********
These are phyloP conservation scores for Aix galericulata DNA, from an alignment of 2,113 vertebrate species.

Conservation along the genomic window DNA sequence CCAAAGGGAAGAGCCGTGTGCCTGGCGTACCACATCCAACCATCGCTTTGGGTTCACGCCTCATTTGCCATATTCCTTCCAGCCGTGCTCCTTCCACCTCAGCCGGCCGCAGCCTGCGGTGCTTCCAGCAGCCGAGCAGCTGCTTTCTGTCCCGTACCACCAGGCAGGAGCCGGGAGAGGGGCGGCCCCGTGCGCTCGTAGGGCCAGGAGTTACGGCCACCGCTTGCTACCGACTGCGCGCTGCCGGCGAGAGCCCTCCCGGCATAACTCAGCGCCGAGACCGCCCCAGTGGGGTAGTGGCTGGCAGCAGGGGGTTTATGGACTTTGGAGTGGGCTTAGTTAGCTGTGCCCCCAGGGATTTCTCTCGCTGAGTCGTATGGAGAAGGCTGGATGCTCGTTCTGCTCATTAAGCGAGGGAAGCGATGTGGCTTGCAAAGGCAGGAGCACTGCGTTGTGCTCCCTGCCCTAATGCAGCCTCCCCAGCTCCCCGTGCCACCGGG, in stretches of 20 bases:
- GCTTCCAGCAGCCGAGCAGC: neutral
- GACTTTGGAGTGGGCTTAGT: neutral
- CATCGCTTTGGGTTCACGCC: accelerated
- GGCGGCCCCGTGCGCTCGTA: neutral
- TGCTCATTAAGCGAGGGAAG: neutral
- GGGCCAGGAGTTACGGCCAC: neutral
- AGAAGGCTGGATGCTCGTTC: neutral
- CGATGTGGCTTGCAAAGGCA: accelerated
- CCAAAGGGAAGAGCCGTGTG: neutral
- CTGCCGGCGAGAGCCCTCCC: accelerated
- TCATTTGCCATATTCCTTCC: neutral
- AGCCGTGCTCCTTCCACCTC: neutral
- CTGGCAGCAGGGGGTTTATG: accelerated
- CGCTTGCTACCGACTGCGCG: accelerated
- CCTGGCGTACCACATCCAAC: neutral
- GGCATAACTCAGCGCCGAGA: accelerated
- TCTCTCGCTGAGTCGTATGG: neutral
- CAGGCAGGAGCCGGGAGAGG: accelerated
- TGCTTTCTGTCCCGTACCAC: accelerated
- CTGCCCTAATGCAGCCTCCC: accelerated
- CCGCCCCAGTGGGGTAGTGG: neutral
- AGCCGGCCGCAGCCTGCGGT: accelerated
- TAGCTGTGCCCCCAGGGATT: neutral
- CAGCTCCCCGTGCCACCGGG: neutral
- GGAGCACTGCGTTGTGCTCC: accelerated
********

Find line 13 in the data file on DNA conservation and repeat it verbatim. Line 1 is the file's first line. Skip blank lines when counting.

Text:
- TCATTTGCCATATTCCTTCC: neutral